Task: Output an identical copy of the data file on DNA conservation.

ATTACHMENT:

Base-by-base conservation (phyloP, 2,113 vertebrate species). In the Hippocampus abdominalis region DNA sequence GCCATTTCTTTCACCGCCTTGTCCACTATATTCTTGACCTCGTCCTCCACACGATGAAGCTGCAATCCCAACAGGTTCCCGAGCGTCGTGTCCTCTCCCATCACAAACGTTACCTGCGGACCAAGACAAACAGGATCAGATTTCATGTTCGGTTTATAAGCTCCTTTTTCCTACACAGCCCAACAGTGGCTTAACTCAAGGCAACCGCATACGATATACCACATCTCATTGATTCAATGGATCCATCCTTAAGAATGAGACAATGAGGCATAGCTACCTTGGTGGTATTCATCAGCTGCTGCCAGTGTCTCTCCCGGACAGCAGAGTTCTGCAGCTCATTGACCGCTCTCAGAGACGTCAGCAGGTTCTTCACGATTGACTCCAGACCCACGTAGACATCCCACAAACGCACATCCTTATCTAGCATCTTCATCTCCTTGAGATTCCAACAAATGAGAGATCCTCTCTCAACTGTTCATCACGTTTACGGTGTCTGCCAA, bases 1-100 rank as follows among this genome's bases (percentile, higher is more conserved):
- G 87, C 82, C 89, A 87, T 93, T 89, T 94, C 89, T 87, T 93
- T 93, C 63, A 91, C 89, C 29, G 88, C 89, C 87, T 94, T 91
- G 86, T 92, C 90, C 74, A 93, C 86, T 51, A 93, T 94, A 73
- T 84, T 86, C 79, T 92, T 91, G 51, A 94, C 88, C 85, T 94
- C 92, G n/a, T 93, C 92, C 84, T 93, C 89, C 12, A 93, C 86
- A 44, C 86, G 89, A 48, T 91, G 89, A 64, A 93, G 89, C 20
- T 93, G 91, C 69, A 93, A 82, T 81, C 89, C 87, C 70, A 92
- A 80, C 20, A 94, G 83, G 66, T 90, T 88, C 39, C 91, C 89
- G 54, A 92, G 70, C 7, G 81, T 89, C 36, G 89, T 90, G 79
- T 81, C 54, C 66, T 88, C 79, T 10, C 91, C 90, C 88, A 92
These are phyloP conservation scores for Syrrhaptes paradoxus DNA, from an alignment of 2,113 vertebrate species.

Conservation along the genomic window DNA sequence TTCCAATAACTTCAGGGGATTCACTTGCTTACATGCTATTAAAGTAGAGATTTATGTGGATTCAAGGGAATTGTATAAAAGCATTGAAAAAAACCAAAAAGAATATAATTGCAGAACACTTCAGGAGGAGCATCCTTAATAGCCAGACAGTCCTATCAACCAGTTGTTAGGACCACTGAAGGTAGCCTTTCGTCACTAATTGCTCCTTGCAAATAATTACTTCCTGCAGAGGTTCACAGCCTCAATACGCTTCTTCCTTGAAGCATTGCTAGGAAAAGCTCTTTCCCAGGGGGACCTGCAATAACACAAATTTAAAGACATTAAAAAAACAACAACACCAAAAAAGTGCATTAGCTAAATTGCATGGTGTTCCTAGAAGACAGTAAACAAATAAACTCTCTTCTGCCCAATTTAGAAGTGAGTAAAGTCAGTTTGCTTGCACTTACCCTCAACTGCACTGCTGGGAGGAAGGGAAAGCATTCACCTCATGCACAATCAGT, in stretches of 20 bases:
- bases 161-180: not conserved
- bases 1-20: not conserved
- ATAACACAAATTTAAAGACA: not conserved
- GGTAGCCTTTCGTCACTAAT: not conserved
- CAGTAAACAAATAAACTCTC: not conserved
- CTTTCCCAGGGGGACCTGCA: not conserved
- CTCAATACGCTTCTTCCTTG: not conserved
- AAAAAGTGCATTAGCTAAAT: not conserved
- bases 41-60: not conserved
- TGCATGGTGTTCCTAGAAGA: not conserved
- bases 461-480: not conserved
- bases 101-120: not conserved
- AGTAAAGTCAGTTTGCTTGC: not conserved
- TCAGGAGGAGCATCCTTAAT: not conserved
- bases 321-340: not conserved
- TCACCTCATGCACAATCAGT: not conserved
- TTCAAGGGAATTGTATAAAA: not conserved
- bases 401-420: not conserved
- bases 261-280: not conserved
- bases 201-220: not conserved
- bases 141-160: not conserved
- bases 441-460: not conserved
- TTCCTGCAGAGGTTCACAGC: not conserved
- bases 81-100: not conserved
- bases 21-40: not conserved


Base-by-base conservation (phyloP, 2,113 vertebrate species). In the Hippocampus abdominalis region DNA sequence GCCATTTCTTTCACCGCCTTGTCCACTATATTCTTGACCTCGTCCTCCACACGATGAAGCTGCAATCCCAACAGGTTCCCGAGCGTCGTGTCCTCTCCCATCACAAACGTTACCTGCGGACCAAGACAAACAGGATCAGATTTCATGTTCGGTTTATAAGCTCCTTTTTCCTACACAGCCCAACAGTGGCTTAACTCAAGGCAACCGCATACGATATACCACATCTCATTGATTCAATGGATCCATCCTTAAGAATGAGACAATGAGGCATAGCTACCTTGGTGGTATTCATCAGCTGCTGCCAGTGTCTCTCCCGGACAGCAGAGTTCTGCAGCTCATTGACCGCTCTCAGAGACGTCAGCAGGTTCTTCACGATTGACTCCAGACCCACGTAGACATCCCACAAACGCACATCCTTATCTAGCATCTTCATCTCCTTGAGATTCCAACAAATGAGAGATCCTCTCTCAACTGTTCATCACGTTTACGGTGTCTGCCAA, bases 1-100 rank as follows among this genome's bases (percentile, higher is more conserved):
- G 87, C 82, C 89, A 87, T 93, T 89, T 94, C 89, T 87, T 93
- T 93, C 63, A 91, C 89, C 29, G 88, C 89, C 87, T 94, T 91
- G 86, T 92, C 90, C 74, A 93, C 86, T 51, A 93, T 94, A 73
- T 84, T 86, C 79, T 92, T 91, G 51, A 94, C 88, C 85, T 94
- C 92, G n/a, T 93, C 92, C 84, T 93, C 89, C 12, A 93, C 86
- A 44, C 86, G 89, A 48, T 91, G 89, A 64, A 93, G 89, C 20
- T 93, G 91, C 69, A 93, A 82, T 81, C 89, C 87, C 70, A 92
- A 80, C 20, A 94, G 83, G 66, T 90, T 88, C 39, C 91, C 89
- G 54, A 92, G 70, C 7, G 81, T 89, C 36, G 89, T 90, G 79
- T 81, C 54, C 66, T 88, C 79, T 10, C 91, C 90, C 88, A 92
These are phyloP conservation scores for Syrrhaptes paradoxus DNA, from an alignment of 2,113 vertebrate species.

Conservation along the genomic window DNA sequence TTCCAATAACTTCAGGGGATTCACTTGCTTACATGCTATTAAAGTAGAGATTTATGTGGATTCAAGGGAATTGTATAAAAGCATTGAAAAAAACCAAAAAGAATATAATTGCAGAACACTTCAGGAGGAGCATCCTTAATAGCCAGACAGTCCTATCAACCAGTTGTTAGGACCACTGAAGGTAGCCTTTCGTCACTAATTGCTCCTTGCAAATAATTACTTCCTGCAGAGGTTCACAGCCTCAATACGCTTCTTCCTTGAAGCATTGCTAGGAAAAGCTCTTTCCCAGGGGGACCTGCAATAACACAAATTTAAAGACATTAAAAAAACAACAACACCAAAAAAGTGCATTAGCTAAATTGCATGGTGTTCCTAGAAGACAGTAAACAAATAAACTCTCTTCTGCCCAATTTAGAAGTGAGTAAAGTCAGTTTGCTTGCACTTACCCTCAACTGCACTGCTGGGAGGAAGGGAAAGCATTCACCTCATGCACAATCAGT, in stretches of 20 bases:
- bases 161-180: not conserved
- bases 1-20: not conserved
- ATAACACAAATTTAAAGACA: not conserved
- GGTAGCCTTTCGTCACTAAT: not conserved
- CAGTAAACAAATAAACTCTC: not conserved
- CTTTCCCAGGGGGACCTGCA: not conserved
- CTCAATACGCTTCTTCCTTG: not conserved
- AAAAAGTGCATTAGCTAAAT: not conserved
- bases 41-60: not conserved
- TGCATGGTGTTCCTAGAAGA: not conserved
- bases 461-480: not conserved
- bases 101-120: not conserved
- AGTAAAGTCAGTTTGCTTGC: not conserved
- TCAGGAGGAGCATCCTTAAT: not conserved
- bases 321-340: not conserved
- TCACCTCATGCACAATCAGT: not conserved
- TTCAAGGGAATTGTATAAAA: not conserved
- bases 401-420: not conserved
- bases 261-280: not conserved
- bases 201-220: not conserved
- bases 141-160: not conserved
- bases 441-460: not conserved
- TTCCTGCAGAGGTTCACAGC: not conserved
- bases 81-100: not conserved
- bases 21-40: not conserved